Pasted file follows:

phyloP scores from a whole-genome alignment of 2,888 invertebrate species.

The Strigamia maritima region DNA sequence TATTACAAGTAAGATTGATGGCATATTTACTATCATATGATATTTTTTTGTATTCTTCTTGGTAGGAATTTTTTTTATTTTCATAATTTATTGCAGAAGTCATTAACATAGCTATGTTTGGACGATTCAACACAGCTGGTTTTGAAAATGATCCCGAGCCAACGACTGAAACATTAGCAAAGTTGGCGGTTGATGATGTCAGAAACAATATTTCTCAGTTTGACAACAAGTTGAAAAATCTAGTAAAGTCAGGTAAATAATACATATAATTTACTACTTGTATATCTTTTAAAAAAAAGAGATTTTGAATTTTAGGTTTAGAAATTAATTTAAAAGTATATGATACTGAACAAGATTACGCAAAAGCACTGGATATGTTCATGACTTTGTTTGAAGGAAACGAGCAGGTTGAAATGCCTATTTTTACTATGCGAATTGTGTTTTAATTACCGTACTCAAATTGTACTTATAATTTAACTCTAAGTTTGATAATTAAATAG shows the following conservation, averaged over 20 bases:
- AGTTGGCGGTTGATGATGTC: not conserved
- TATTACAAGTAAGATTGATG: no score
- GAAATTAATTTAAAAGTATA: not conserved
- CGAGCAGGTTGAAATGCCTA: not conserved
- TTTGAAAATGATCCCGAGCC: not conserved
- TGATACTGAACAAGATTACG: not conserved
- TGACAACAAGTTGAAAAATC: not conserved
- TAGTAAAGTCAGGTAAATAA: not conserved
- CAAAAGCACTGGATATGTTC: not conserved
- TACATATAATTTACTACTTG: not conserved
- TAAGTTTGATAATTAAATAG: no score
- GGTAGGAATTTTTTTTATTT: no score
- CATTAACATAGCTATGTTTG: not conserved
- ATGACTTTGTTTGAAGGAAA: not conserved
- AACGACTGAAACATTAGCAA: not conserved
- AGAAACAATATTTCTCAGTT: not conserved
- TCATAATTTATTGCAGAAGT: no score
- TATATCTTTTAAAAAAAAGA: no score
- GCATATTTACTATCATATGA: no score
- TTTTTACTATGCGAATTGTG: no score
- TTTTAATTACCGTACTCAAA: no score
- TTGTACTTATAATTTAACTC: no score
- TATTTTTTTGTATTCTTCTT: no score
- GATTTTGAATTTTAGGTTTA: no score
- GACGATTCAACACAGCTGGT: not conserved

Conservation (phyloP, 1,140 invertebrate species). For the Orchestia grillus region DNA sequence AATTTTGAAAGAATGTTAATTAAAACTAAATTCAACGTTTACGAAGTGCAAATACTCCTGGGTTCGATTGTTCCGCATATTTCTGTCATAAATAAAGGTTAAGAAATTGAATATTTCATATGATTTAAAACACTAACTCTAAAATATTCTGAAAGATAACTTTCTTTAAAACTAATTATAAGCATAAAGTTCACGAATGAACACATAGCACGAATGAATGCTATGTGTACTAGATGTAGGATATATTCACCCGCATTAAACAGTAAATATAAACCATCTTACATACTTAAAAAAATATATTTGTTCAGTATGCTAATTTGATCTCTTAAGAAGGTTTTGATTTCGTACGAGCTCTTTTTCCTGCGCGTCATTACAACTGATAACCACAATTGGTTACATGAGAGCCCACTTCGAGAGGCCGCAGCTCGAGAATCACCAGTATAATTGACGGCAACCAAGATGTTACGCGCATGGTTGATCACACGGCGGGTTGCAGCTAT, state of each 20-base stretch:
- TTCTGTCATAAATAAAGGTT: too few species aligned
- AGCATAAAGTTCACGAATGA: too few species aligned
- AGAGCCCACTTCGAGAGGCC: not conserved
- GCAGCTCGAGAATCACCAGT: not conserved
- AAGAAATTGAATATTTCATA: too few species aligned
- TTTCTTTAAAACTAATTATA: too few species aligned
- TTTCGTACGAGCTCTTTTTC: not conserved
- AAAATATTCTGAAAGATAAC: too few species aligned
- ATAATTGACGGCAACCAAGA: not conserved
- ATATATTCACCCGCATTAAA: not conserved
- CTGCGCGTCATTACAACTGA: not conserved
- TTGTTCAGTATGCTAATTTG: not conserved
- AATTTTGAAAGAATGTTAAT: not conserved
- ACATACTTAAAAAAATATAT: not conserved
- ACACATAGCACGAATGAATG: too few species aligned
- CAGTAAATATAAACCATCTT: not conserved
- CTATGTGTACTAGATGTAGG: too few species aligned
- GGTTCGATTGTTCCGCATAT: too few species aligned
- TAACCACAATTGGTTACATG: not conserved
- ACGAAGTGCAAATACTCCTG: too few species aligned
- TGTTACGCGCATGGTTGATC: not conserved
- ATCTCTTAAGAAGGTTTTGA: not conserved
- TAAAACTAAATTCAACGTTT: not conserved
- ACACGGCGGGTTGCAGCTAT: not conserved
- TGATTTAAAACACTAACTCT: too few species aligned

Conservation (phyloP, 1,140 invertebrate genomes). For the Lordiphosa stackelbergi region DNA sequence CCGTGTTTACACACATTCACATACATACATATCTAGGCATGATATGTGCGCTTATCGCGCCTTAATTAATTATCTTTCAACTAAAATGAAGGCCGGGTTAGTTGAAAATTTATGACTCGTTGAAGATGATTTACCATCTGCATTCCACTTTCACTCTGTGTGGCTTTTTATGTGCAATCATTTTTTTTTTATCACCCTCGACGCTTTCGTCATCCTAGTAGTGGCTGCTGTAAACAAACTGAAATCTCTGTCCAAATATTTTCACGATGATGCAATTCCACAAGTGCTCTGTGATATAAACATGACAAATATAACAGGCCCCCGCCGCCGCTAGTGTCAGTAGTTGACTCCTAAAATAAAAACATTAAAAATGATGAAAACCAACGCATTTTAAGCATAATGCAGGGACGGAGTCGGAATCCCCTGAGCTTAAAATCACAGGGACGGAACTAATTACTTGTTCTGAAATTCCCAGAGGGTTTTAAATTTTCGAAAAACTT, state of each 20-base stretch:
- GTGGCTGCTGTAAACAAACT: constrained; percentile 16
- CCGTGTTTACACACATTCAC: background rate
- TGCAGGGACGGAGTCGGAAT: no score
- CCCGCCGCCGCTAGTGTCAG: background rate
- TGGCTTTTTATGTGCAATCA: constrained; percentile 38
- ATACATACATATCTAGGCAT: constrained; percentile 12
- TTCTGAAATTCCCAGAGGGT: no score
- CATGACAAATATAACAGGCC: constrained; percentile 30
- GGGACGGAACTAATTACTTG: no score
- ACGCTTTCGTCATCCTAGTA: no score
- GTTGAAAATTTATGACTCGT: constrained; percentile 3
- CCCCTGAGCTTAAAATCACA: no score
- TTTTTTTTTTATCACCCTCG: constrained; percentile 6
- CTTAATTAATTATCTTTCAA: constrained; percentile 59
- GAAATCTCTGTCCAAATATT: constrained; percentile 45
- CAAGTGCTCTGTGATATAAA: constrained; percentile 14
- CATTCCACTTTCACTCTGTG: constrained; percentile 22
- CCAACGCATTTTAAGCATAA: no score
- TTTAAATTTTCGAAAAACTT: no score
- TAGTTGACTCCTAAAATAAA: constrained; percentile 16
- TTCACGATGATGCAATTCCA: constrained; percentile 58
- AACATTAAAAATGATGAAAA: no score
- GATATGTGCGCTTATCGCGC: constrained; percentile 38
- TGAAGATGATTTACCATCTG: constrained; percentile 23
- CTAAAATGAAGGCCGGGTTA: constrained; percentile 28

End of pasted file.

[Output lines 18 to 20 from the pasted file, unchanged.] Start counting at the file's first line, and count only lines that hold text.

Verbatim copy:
- AGAAACAATATTTCTCAGTT: not conserved
- TCATAATTTATTGCAGAAGT: no score
- TATATCTTTTAAAAAAAAGA: no score